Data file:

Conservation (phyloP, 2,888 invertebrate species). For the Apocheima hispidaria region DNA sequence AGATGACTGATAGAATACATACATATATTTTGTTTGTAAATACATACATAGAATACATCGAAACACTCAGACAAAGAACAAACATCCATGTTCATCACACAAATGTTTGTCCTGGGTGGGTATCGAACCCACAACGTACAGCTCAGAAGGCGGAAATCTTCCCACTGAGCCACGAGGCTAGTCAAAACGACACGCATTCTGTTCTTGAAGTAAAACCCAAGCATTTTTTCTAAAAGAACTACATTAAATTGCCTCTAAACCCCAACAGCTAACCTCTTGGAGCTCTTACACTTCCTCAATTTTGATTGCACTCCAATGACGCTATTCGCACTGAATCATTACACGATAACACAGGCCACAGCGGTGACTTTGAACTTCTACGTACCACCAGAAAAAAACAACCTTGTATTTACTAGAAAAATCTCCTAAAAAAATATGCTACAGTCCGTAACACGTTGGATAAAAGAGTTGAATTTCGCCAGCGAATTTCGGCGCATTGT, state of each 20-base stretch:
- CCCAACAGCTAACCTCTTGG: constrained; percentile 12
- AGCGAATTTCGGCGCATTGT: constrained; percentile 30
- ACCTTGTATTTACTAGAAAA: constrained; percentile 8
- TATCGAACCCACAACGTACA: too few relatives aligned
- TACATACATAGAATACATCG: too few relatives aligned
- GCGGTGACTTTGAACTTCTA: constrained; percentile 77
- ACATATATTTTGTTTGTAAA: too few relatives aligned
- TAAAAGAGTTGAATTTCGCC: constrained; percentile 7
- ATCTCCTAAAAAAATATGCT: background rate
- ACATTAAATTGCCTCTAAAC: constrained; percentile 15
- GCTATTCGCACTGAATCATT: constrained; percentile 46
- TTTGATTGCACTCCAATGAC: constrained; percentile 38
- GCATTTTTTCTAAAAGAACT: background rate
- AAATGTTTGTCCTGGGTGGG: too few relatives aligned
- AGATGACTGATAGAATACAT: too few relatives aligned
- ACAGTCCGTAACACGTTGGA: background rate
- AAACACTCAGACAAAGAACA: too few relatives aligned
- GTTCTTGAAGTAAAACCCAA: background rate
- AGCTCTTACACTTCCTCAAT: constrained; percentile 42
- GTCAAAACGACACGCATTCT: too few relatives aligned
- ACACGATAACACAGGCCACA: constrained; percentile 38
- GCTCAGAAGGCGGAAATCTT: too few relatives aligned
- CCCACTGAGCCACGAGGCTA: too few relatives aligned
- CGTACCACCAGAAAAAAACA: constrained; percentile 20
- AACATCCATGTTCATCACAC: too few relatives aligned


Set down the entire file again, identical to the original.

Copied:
Conservation (phyloP, 2,888 invertebrate species). For the Apocheima hispidaria region DNA sequence AGATGACTGATAGAATACATACATATATTTTGTTTGTAAATACATACATAGAATACATCGAAACACTCAGACAAAGAACAAACATCCATGTTCATCACACAAATGTTTGTCCTGGGTGGGTATCGAACCCACAACGTACAGCTCAGAAGGCGGAAATCTTCCCACTGAGCCACGAGGCTAGTCAAAACGACACGCATTCTGTTCTTGAAGTAAAACCCAAGCATTTTTTCTAAAAGAACTACATTAAATTGCCTCTAAACCCCAACAGCTAACCTCTTGGAGCTCTTACACTTCCTCAATTTTGATTGCACTCCAATGACGCTATTCGCACTGAATCATTACACGATAACACAGGCCACAGCGGTGACTTTGAACTTCTACGTACCACCAGAAAAAAACAACCTTGTATTTACTAGAAAAATCTCCTAAAAAAATATGCTACAGTCCGTAACACGTTGGATAAAAGAGTTGAATTTCGCCAGCGAATTTCGGCGCATTGT, state of each 20-base stretch:
- CCCAACAGCTAACCTCTTGG: constrained; percentile 12
- AGCGAATTTCGGCGCATTGT: constrained; percentile 30
- ACCTTGTATTTACTAGAAAA: constrained; percentile 8
- TATCGAACCCACAACGTACA: too few relatives aligned
- TACATACATAGAATACATCG: too few relatives aligned
- GCGGTGACTTTGAACTTCTA: constrained; percentile 77
- ACATATATTTTGTTTGTAAA: too few relatives aligned
- TAAAAGAGTTGAATTTCGCC: constrained; percentile 7
- ATCTCCTAAAAAAATATGCT: background rate
- ACATTAAATTGCCTCTAAAC: constrained; percentile 15
- GCTATTCGCACTGAATCATT: constrained; percentile 46
- TTTGATTGCACTCCAATGAC: constrained; percentile 38
- GCATTTTTTCTAAAAGAACT: background rate
- AAATGTTTGTCCTGGGTGGG: too few relatives aligned
- AGATGACTGATAGAATACAT: too few relatives aligned
- ACAGTCCGTAACACGTTGGA: background rate
- AAACACTCAGACAAAGAACA: too few relatives aligned
- GTTCTTGAAGTAAAACCCAA: background rate
- AGCTCTTACACTTCCTCAAT: constrained; percentile 42
- GTCAAAACGACACGCATTCT: too few relatives aligned
- ACACGATAACACAGGCCACA: constrained; percentile 38
- GCTCAGAAGGCGGAAATCTT: too few relatives aligned
- CCCACTGAGCCACGAGGCTA: too few relatives aligned
- CGTACCACCAGAAAAAAACA: constrained; percentile 20
- AACATCCATGTTCATCACAC: too few relatives aligned